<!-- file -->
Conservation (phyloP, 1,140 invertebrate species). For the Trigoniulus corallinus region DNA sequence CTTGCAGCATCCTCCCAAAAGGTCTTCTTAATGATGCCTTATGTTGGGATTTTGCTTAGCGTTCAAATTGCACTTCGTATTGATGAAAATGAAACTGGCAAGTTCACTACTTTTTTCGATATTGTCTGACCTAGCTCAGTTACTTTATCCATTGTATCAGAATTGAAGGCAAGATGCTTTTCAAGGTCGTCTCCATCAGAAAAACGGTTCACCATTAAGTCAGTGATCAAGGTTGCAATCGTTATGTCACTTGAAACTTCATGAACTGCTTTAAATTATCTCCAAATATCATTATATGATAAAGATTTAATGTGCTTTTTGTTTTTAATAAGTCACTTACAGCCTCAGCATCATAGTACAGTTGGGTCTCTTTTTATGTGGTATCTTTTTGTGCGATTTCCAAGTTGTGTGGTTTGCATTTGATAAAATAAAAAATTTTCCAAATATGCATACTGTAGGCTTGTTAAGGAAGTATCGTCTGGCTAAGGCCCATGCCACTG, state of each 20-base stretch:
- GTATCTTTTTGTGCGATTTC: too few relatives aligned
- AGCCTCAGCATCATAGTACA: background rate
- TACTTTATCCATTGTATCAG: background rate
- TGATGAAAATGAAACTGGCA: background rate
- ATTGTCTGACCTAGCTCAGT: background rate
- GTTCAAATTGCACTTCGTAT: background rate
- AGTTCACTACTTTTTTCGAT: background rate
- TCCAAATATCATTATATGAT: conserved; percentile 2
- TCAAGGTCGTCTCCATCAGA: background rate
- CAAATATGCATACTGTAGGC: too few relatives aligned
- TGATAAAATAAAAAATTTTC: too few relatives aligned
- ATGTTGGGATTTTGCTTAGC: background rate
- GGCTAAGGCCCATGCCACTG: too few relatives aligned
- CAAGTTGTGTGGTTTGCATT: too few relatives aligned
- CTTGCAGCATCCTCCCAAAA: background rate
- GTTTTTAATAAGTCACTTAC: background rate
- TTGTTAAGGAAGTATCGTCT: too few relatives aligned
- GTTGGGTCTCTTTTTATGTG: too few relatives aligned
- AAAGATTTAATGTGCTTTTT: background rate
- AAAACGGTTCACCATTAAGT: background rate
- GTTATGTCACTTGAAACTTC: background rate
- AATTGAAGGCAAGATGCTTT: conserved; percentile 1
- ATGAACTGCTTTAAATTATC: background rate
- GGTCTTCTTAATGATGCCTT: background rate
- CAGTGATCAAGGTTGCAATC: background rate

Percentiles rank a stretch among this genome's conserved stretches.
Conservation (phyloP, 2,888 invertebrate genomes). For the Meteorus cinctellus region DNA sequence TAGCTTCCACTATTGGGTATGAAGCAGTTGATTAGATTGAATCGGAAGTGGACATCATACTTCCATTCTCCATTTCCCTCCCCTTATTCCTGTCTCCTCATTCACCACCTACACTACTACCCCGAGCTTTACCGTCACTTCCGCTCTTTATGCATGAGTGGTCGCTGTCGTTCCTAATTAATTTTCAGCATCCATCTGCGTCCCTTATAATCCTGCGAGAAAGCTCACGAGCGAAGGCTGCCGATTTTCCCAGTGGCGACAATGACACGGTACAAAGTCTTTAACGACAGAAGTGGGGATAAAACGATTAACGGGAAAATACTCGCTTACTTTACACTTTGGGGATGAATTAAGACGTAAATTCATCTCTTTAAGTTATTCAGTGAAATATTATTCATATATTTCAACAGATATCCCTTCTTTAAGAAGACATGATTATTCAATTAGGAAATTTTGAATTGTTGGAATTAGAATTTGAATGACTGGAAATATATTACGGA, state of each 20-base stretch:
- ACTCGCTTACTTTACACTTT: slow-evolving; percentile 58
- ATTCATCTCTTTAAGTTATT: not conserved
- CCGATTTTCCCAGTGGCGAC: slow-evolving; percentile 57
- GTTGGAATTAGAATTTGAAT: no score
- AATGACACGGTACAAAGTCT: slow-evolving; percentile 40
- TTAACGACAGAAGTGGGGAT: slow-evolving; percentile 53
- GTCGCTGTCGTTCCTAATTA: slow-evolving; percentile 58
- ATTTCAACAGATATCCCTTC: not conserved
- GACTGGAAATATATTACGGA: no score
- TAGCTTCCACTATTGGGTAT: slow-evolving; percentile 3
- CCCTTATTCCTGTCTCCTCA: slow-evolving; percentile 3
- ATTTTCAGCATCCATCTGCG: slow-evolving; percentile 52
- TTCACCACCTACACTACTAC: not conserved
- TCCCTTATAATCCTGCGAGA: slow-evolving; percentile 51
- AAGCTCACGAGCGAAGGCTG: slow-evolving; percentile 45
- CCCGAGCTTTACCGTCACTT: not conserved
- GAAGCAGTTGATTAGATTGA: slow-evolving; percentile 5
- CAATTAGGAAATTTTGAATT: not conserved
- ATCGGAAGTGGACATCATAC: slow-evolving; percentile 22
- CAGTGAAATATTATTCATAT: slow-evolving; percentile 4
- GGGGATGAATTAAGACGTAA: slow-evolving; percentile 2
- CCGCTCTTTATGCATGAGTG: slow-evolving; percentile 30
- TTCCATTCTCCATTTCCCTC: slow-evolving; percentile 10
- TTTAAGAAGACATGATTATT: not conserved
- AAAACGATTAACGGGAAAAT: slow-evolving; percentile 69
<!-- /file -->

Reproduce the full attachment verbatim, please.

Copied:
Conservation (phyloP, 1,140 invertebrate species). For the Trigoniulus corallinus region DNA sequence CTTGCAGCATCCTCCCAAAAGGTCTTCTTAATGATGCCTTATGTTGGGATTTTGCTTAGCGTTCAAATTGCACTTCGTATTGATGAAAATGAAACTGGCAAGTTCACTACTTTTTTCGATATTGTCTGACCTAGCTCAGTTACTTTATCCATTGTATCAGAATTGAAGGCAAGATGCTTTTCAAGGTCGTCTCCATCAGAAAAACGGTTCACCATTAAGTCAGTGATCAAGGTTGCAATCGTTATGTCACTTGAAACTTCATGAACTGCTTTAAATTATCTCCAAATATCATTATATGATAAAGATTTAATGTGCTTTTTGTTTTTAATAAGTCACTTACAGCCTCAGCATCATAGTACAGTTGGGTCTCTTTTTATGTGGTATCTTTTTGTGCGATTTCCAAGTTGTGTGGTTTGCATTTGATAAAATAAAAAATTTTCCAAATATGCATACTGTAGGCTTGTTAAGGAAGTATCGTCTGGCTAAGGCCCATGCCACTG, state of each 20-base stretch:
- GTATCTTTTTGTGCGATTTC: too few relatives aligned
- AGCCTCAGCATCATAGTACA: background rate
- TACTTTATCCATTGTATCAG: background rate
- TGATGAAAATGAAACTGGCA: background rate
- ATTGTCTGACCTAGCTCAGT: background rate
- GTTCAAATTGCACTTCGTAT: background rate
- AGTTCACTACTTTTTTCGAT: background rate
- TCCAAATATCATTATATGAT: conserved; percentile 2
- TCAAGGTCGTCTCCATCAGA: background rate
- CAAATATGCATACTGTAGGC: too few relatives aligned
- TGATAAAATAAAAAATTTTC: too few relatives aligned
- ATGTTGGGATTTTGCTTAGC: background rate
- GGCTAAGGCCCATGCCACTG: too few relatives aligned
- CAAGTTGTGTGGTTTGCATT: too few relatives aligned
- CTTGCAGCATCCTCCCAAAA: background rate
- GTTTTTAATAAGTCACTTAC: background rate
- TTGTTAAGGAAGTATCGTCT: too few relatives aligned
- GTTGGGTCTCTTTTTATGTG: too few relatives aligned
- AAAGATTTAATGTGCTTTTT: background rate
- AAAACGGTTCACCATTAAGT: background rate
- GTTATGTCACTTGAAACTTC: background rate
- AATTGAAGGCAAGATGCTTT: conserved; percentile 1
- ATGAACTGCTTTAAATTATC: background rate
- GGTCTTCTTAATGATGCCTT: background rate
- CAGTGATCAAGGTTGCAATC: background rate

Percentiles rank a stretch among this genome's conserved stretches.
Conservation (phyloP, 2,888 invertebrate genomes). For the Meteorus cinctellus region DNA sequence TAGCTTCCACTATTGGGTATGAAGCAGTTGATTAGATTGAATCGGAAGTGGACATCATACTTCCATTCTCCATTTCCCTCCCCTTATTCCTGTCTCCTCATTCACCACCTACACTACTACCCCGAGCTTTACCGTCACTTCCGCTCTTTATGCATGAGTGGTCGCTGTCGTTCCTAATTAATTTTCAGCATCCATCTGCGTCCCTTATAATCCTGCGAGAAAGCTCACGAGCGAAGGCTGCCGATTTTCCCAGTGGCGACAATGACACGGTACAAAGTCTTTAACGACAGAAGTGGGGATAAAACGATTAACGGGAAAATACTCGCTTACTTTACACTTTGGGGATGAATTAAGACGTAAATTCATCTCTTTAAGTTATTCAGTGAAATATTATTCATATATTTCAACAGATATCCCTTCTTTAAGAAGACATGATTATTCAATTAGGAAATTTTGAATTGTTGGAATTAGAATTTGAATGACTGGAAATATATTACGGA, state of each 20-base stretch:
- ACTCGCTTACTTTACACTTT: slow-evolving; percentile 58
- ATTCATCTCTTTAAGTTATT: not conserved
- CCGATTTTCCCAGTGGCGAC: slow-evolving; percentile 57
- GTTGGAATTAGAATTTGAAT: no score
- AATGACACGGTACAAAGTCT: slow-evolving; percentile 40
- TTAACGACAGAAGTGGGGAT: slow-evolving; percentile 53
- GTCGCTGTCGTTCCTAATTA: slow-evolving; percentile 58
- ATTTCAACAGATATCCCTTC: not conserved
- GACTGGAAATATATTACGGA: no score
- TAGCTTCCACTATTGGGTAT: slow-evolving; percentile 3
- CCCTTATTCCTGTCTCCTCA: slow-evolving; percentile 3
- ATTTTCAGCATCCATCTGCG: slow-evolving; percentile 52
- TTCACCACCTACACTACTAC: not conserved
- TCCCTTATAATCCTGCGAGA: slow-evolving; percentile 51
- AAGCTCACGAGCGAAGGCTG: slow-evolving; percentile 45
- CCCGAGCTTTACCGTCACTT: not conserved
- GAAGCAGTTGATTAGATTGA: slow-evolving; percentile 5
- CAATTAGGAAATTTTGAATT: not conserved
- ATCGGAAGTGGACATCATAC: slow-evolving; percentile 22
- CAGTGAAATATTATTCATAT: slow-evolving; percentile 4
- GGGGATGAATTAAGACGTAA: slow-evolving; percentile 2
- CCGCTCTTTATGCATGAGTG: slow-evolving; percentile 30
- TTCCATTCTCCATTTCCCTC: slow-evolving; percentile 10
- TTTAAGAAGACATGATTATT: not conserved
- AAAACGATTAACGGGAAAAT: slow-evolving; percentile 69